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Urban Heat Island Effect

By:
Edward A. Reid Jr.
Posted On:
Aug 22, 2017  at  at 6:23 AM
Category
Climate Change

Urban Heat Island

The above graphic from Lawrence Berkeley National Laboratories clearly illustrates one aspect of the Urban Heat Island (UHI) effect – the impact of urbanization on late afternoon temperatures. The graphic depicts a 7oF elevation of downtown temperature relative to the temperatures in surrounding rural areas. This temperature elevation is the result of multiple factors, including decreased albedo, localized heat emissions, and wind blocking.

The UHI effect also manifests as warmer nighttime temperatures, primarily as the result of heat retention in downtown buildings and roads, combined with wind blocking. The nighttime warming can significantly exceed the daytime effect.

The UHI effect is clearly anthropogenic, though it is not the result of increased CO2 concentrations in the atmosphere. Human construction of cities, towns and villages, commercial areas and industrial parks has an obvious impact on the local climate, though a far lesser impact on global climate, since cities occupy on approximately 3% of global land area.

Numerous groups are involved in efforts to slow or halt urban sprawl. However, as the above graphic indicates, increased population density drives the UHI effect. It would be reasonable to expect that further increasing population density would cause the temperature difference between downtown areas and the surrounding rural areas to increase.

The graphic does not include an airport, though most larger cities are served by one or more airports. This is a significant omission from a climatological standpoint, since approximately half of all measuring stations in the Global Historical Climatology Network (GHCN) are located at airports. While airports are not affected by wind blocking to the same extent as the downtown areas in cities, they are affected by both decreased albedo and localized heat emissions. The primary purpose of the Automated Weather Observing System (AWOS), the Automated Surface Observing System (ASOS), and the Automated Weather Sensor System (AWSS) at airports is to provide local weather information in the interests of safe and efficient aviation operations. One of the primary aviation concerns is maximum temperature, since it affects both aircraft engine thrust and aerodynamic lift of the wing surfaces.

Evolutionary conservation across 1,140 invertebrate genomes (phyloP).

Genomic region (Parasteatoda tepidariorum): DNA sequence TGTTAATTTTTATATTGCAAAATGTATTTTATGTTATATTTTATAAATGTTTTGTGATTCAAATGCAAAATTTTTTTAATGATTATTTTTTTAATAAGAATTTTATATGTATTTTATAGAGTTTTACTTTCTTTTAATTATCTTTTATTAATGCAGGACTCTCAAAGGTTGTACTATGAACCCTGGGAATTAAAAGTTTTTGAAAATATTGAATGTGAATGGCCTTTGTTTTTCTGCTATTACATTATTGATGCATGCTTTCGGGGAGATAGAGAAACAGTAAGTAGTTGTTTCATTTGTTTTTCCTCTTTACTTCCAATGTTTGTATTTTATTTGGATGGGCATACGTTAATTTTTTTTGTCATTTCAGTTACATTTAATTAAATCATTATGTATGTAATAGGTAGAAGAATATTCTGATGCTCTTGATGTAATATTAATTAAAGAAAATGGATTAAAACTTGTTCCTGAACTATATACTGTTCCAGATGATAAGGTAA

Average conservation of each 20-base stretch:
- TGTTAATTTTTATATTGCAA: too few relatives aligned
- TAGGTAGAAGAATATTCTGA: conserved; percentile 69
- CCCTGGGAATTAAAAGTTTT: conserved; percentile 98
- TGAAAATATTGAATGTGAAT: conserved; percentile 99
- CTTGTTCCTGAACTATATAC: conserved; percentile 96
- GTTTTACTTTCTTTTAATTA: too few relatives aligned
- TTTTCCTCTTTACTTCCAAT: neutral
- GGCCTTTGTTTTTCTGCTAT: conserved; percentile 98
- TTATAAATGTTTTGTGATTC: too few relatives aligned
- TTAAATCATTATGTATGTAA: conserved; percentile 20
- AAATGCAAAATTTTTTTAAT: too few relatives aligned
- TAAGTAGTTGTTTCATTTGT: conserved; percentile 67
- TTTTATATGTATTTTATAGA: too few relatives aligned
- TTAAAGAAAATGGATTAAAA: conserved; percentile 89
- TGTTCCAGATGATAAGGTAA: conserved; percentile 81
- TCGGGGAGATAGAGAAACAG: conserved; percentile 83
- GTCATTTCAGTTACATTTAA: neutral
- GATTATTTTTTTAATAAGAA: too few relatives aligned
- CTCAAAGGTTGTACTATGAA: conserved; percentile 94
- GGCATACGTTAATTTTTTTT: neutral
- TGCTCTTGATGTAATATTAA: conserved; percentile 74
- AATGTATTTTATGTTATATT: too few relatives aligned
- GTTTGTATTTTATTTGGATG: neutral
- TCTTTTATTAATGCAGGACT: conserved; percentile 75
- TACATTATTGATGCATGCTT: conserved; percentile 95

These automated airport weather stations are being used increasingly for climate related data acquisition because they are available and are well maintained. However, they are not ideally located for climatological measurement purposes.

Climate Reference Network Rating Guide - adopted from NCDC Climate Reference Network Handbook, 2002, specifications for siting (section 2.2.1) of NOAA's new Climate Reference Network:

Class 1 (CRN1)- Flat and horizontal ground surrounded by a clear surface with a slope below 1/3 (<19deg). Grass/low vegetation ground cover <10 centimeters high. Sensors located at least 100 meters from artificial heating or reflecting surfaces, such as buildings, concrete surfaces, and parking lots. Far from large bodies of water, except if it is representative of the area, and then located at least 100 meters away. No shading when the sun elevation >3 degrees.

Class 2 (CRN2) - Same as Class 1 with the following differences. Surrounding Vegetation <25 centimeters. No artificial heating sources within 30m. No shading for a sun elevation >5deg.

Class 3 (CRN3) (error >=1C) - Same as Class 2, except no artificial heating sources within 10 meters.

Class 4 (CRN4) (error >= 2C) - Artificial heating sources <10 meters.

Class 5 (CRN5) (error >= 5C) - Temperature sensor located next to/above an artificial heating source, such a building, roof top, parking lot, or concrete surface."

These airport weather stations offer the advantages of state-of-the-art measuring instruments, continuous measurement and frequent recalibration. However, they require “adjustment” of the data for climatological purposes, to reduce or eliminate the effects of the surrounding buildings, runways, taxiways and aircraft engine exhaust.

When assessing the validity of climatological temperature measurements, it is important to ask one simple question: “Where is the measuring station?” The answer affects the validity of both the maximum and minimum temperature measurements.